May 10, 2024 - Technology

Cyber companies start fulfilling the promise of AI security

robot and human arm clasp hands

Illustration: Eniola Odetunde/Axios

The dream of training AI tools to fight cyberattacks without human intervention could soon be a reality.

The big picture: Several AI security companies unveiled products at the RSA Conference this week designed to help mitigate cyber threats before they land on a corporate system.

  • CalypsoAI, a startup focused on preventing confidential data from being sucked into AI models, introduced a new feature that allows customers to create a vulnerability scanner without any coding experience.
  • Protect AI released Sightline, a new AI and machine learning supply chain vulnerability database, during the conference Monday. The tool provides an early-warning system that will defend against threats before they even appear on the government-run National Vulnerability Database.
  • Trellix rolled out its new generative AI-enabled tool, called Trellix Wise, which will share details about a threat with defenders as soon as it hits its network without any prompting.
  • Deep Instinct debuted DIANNA, its artificial neural network assistant, which relies on deep learning to predict hackers' tactics and intercept malware-infected files before they touch a system.

The big picture: So far, most AI security products have focused on keeping corporate data and government secrets away from chatbots and leveraging chatbots to help walk through threat alerts.

  • "We're still in this era of 'detect and respond,'" Carl Froggett, chief information officer at Deep Instinct, told Axios.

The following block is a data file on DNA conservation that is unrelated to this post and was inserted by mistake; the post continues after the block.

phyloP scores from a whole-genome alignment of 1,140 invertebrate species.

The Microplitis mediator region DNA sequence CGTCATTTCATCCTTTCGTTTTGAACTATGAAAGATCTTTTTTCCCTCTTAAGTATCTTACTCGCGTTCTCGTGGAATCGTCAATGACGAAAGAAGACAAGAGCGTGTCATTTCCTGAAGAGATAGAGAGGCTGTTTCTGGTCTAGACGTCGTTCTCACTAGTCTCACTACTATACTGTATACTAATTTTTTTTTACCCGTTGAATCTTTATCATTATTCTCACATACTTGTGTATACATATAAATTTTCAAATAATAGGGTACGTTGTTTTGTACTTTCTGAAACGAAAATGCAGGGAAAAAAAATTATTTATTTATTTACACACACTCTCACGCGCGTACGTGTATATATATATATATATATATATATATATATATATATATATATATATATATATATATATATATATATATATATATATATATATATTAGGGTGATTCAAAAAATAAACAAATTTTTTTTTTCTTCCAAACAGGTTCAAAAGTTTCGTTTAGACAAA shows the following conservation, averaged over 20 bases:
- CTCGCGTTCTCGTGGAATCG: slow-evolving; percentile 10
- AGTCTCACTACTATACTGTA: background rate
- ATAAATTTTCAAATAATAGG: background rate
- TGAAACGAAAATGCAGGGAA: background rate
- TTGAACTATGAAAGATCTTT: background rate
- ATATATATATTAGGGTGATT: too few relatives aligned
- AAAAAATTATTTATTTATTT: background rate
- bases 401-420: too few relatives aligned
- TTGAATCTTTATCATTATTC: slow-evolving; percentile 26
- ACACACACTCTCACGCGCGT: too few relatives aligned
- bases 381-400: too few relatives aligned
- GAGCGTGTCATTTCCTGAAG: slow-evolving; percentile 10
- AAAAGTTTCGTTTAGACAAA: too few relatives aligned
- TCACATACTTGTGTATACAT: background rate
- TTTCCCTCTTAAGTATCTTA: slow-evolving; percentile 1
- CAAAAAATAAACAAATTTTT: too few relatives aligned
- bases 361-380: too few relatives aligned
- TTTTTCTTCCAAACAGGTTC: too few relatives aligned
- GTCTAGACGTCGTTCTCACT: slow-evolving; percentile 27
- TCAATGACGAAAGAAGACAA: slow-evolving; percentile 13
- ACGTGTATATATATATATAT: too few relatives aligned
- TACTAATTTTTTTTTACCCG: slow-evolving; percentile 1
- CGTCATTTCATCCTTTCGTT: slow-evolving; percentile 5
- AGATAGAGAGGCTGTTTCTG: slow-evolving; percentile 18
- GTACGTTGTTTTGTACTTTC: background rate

Between the lines: Executives and government officials have been hopeful that generative AI tools will help alleviate cyber workers who are stretched thin and burned out.

  • The cybersecurity industry doesn't have all of the workers it needs, and experts have hoped that generative AI products could help fill in some of the gaps.

Zoom in: CalypsoAI noticed the trend of everyone competing in the so-called scanner wars to create dozens of content and vulnerability scanners targeting specific use cases for AI models.

  • So instead of the company continuing to dream up use cases for generative AI models, CalypsoAI created a product that allows customers to create their own customizable chat scanners for their specific needs, CEO Neil Serebryany said.
  • If a customer needs to follow the Health Insurance Portability and Accountability Act (HIPAA), they can create a bot for this specific use case to keep patient data from landing in employees' hands.
  • The customer scanners can be embedded into Slack, Microsoft Teams and other parts of a corporate system that's using a custom LLM.

Yes, but: The industry isn't ready to completely turn cyber defense over to AI, Ashok Banerjee, CTO and SVP at Trellix, told Axios.

  • Even if the recommendations for a model are 99% correct, that 1% can still have a detrimental impact, Banerjee noted.
  • "It's a huge responsibility," he said. "99% success would be very good grades in any test, but in this case we want to be very, very sure."

Editor's note: This story has been corrected to reflect Ashock Banerjee's correct title as CTO and SVP at Trellix.

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